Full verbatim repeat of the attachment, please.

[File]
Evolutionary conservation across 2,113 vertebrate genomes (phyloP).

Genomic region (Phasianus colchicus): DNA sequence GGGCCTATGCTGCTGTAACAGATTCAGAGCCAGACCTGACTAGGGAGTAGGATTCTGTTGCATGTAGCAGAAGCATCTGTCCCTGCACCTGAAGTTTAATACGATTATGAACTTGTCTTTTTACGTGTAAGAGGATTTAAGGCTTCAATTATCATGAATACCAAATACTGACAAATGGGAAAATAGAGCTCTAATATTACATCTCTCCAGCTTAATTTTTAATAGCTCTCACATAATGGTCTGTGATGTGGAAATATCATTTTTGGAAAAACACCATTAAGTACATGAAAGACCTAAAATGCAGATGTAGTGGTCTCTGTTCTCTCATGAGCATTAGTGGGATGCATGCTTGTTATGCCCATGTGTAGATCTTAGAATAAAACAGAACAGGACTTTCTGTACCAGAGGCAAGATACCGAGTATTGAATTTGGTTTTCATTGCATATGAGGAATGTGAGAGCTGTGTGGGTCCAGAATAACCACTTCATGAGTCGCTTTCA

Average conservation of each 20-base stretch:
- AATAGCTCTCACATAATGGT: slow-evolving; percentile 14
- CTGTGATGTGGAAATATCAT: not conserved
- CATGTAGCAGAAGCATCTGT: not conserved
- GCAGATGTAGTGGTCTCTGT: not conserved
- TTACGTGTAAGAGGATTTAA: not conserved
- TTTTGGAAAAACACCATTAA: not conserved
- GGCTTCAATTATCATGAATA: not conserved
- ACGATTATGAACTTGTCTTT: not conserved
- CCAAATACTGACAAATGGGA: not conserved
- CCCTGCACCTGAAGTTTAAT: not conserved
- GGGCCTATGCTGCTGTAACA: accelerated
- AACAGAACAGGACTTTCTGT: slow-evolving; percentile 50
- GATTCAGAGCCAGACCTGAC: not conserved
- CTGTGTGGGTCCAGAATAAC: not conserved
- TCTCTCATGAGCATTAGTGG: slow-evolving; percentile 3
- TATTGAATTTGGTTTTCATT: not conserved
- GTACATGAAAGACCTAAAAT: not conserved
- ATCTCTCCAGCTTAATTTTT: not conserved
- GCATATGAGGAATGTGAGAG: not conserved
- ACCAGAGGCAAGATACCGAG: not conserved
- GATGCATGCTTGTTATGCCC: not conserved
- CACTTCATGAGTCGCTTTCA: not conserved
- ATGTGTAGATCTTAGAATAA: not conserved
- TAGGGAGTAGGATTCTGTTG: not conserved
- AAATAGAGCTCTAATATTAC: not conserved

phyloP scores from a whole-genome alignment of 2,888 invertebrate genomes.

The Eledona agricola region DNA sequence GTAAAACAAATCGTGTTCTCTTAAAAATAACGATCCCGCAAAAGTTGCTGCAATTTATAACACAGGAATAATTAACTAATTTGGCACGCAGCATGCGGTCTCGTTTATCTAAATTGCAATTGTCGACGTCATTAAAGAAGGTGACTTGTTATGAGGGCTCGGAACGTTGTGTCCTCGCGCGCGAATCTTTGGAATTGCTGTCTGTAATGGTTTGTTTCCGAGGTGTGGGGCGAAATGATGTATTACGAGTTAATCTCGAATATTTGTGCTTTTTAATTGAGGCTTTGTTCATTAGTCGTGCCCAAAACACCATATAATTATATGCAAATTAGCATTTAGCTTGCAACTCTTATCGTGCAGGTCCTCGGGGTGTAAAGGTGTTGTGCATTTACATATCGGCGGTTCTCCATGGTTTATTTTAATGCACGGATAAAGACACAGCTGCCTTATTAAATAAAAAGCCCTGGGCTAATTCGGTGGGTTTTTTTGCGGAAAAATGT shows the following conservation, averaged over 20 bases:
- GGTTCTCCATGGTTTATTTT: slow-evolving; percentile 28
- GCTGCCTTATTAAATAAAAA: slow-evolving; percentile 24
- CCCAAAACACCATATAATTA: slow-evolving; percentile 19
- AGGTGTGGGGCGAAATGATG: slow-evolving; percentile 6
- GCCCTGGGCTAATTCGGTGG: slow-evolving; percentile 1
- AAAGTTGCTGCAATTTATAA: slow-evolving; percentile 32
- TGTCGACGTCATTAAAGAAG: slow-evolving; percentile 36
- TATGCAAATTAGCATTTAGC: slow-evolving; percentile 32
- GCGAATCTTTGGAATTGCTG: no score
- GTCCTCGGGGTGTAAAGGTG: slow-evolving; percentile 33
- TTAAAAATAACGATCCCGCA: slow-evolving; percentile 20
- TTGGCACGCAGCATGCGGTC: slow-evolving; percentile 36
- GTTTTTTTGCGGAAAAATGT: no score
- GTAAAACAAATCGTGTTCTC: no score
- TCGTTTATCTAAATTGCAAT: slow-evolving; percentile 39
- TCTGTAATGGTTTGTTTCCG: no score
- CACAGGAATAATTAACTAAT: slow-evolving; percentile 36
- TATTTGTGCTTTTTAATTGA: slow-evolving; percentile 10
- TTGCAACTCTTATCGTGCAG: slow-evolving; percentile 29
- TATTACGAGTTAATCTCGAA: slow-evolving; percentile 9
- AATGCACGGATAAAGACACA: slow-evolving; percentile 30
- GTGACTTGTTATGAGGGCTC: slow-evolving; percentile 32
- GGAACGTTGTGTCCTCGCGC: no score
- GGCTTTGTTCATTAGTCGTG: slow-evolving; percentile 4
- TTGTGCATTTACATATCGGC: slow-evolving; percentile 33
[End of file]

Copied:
Evolutionary conservation across 2,113 vertebrate genomes (phyloP).

Genomic region (Phasianus colchicus): DNA sequence GGGCCTATGCTGCTGTAACAGATTCAGAGCCAGACCTGACTAGGGAGTAGGATTCTGTTGCATGTAGCAGAAGCATCTGTCCCTGCACCTGAAGTTTAATACGATTATGAACTTGTCTTTTTACGTGTAAGAGGATTTAAGGCTTCAATTATCATGAATACCAAATACTGACAAATGGGAAAATAGAGCTCTAATATTACATCTCTCCAGCTTAATTTTTAATAGCTCTCACATAATGGTCTGTGATGTGGAAATATCATTTTTGGAAAAACACCATTAAGTACATGAAAGACCTAAAATGCAGATGTAGTGGTCTCTGTTCTCTCATGAGCATTAGTGGGATGCATGCTTGTTATGCCCATGTGTAGATCTTAGAATAAAACAGAACAGGACTTTCTGTACCAGAGGCAAGATACCGAGTATTGAATTTGGTTTTCATTGCATATGAGGAATGTGAGAGCTGTGTGGGTCCAGAATAACCACTTCATGAGTCGCTTTCA

Average conservation of each 20-base stretch:
- AATAGCTCTCACATAATGGT: slow-evolving; percentile 14
- CTGTGATGTGGAAATATCAT: not conserved
- CATGTAGCAGAAGCATCTGT: not conserved
- GCAGATGTAGTGGTCTCTGT: not conserved
- TTACGTGTAAGAGGATTTAA: not conserved
- TTTTGGAAAAACACCATTAA: not conserved
- GGCTTCAATTATCATGAATA: not conserved
- ACGATTATGAACTTGTCTTT: not conserved
- CCAAATACTGACAAATGGGA: not conserved
- CCCTGCACCTGAAGTTTAAT: not conserved
- GGGCCTATGCTGCTGTAACA: accelerated
- AACAGAACAGGACTTTCTGT: slow-evolving; percentile 50
- GATTCAGAGCCAGACCTGAC: not conserved
- CTGTGTGGGTCCAGAATAAC: not conserved
- TCTCTCATGAGCATTAGTGG: slow-evolving; percentile 3
- TATTGAATTTGGTTTTCATT: not conserved
- GTACATGAAAGACCTAAAAT: not conserved
- ATCTCTCCAGCTTAATTTTT: not conserved
- GCATATGAGGAATGTGAGAG: not conserved
- ACCAGAGGCAAGATACCGAG: not conserved
- GATGCATGCTTGTTATGCCC: not conserved
- CACTTCATGAGTCGCTTTCA: not conserved
- ATGTGTAGATCTTAGAATAA: not conserved
- TAGGGAGTAGGATTCTGTTG: not conserved
- AAATAGAGCTCTAATATTAC: not conserved

phyloP scores from a whole-genome alignment of 2,888 invertebrate genomes.

The Eledona agricola region DNA sequence GTAAAACAAATCGTGTTCTCTTAAAAATAACGATCCCGCAAAAGTTGCTGCAATTTATAACACAGGAATAATTAACTAATTTGGCACGCAGCATGCGGTCTCGTTTATCTAAATTGCAATTGTCGACGTCATTAAAGAAGGTGACTTGTTATGAGGGCTCGGAACGTTGTGTCCTCGCGCGCGAATCTTTGGAATTGCTGTCTGTAATGGTTTGTTTCCGAGGTGTGGGGCGAAATGATGTATTACGAGTTAATCTCGAATATTTGTGCTTTTTAATTGAGGCTTTGTTCATTAGTCGTGCCCAAAACACCATATAATTATATGCAAATTAGCATTTAGCTTGCAACTCTTATCGTGCAGGTCCTCGGGGTGTAAAGGTGTTGTGCATTTACATATCGGCGGTTCTCCATGGTTTATTTTAATGCACGGATAAAGACACAGCTGCCTTATTAAATAAAAAGCCCTGGGCTAATTCGGTGGGTTTTTTTGCGGAAAAATGT shows the following conservation, averaged over 20 bases:
- GGTTCTCCATGGTTTATTTT: slow-evolving; percentile 28
- GCTGCCTTATTAAATAAAAA: slow-evolving; percentile 24
- CCCAAAACACCATATAATTA: slow-evolving; percentile 19
- AGGTGTGGGGCGAAATGATG: slow-evolving; percentile 6
- GCCCTGGGCTAATTCGGTGG: slow-evolving; percentile 1
- AAAGTTGCTGCAATTTATAA: slow-evolving; percentile 32
- TGTCGACGTCATTAAAGAAG: slow-evolving; percentile 36
- TATGCAAATTAGCATTTAGC: slow-evolving; percentile 32
- GCGAATCTTTGGAATTGCTG: no score
- GTCCTCGGGGTGTAAAGGTG: slow-evolving; percentile 33
- TTAAAAATAACGATCCCGCA: slow-evolving; percentile 20
- TTGGCACGCAGCATGCGGTC: slow-evolving; percentile 36
- GTTTTTTTGCGGAAAAATGT: no score
- GTAAAACAAATCGTGTTCTC: no score
- TCGTTTATCTAAATTGCAAT: slow-evolving; percentile 39
- TCTGTAATGGTTTGTTTCCG: no score
- CACAGGAATAATTAACTAAT: slow-evolving; percentile 36
- TATTTGTGCTTTTTAATTGA: slow-evolving; percentile 10
- TTGCAACTCTTATCGTGCAG: slow-evolving; percentile 29
- TATTACGAGTTAATCTCGAA: slow-evolving; percentile 9
- AATGCACGGATAAAGACACA: slow-evolving; percentile 30
- GTGACTTGTTATGAGGGCTC: slow-evolving; percentile 32
- GGAACGTTGTGTCCTCGCGC: no score
- GGCTTTGTTCATTAGTCGTG: slow-evolving; percentile 4
- TTGTGCATTTACATATCGGC: slow-evolving; percentile 33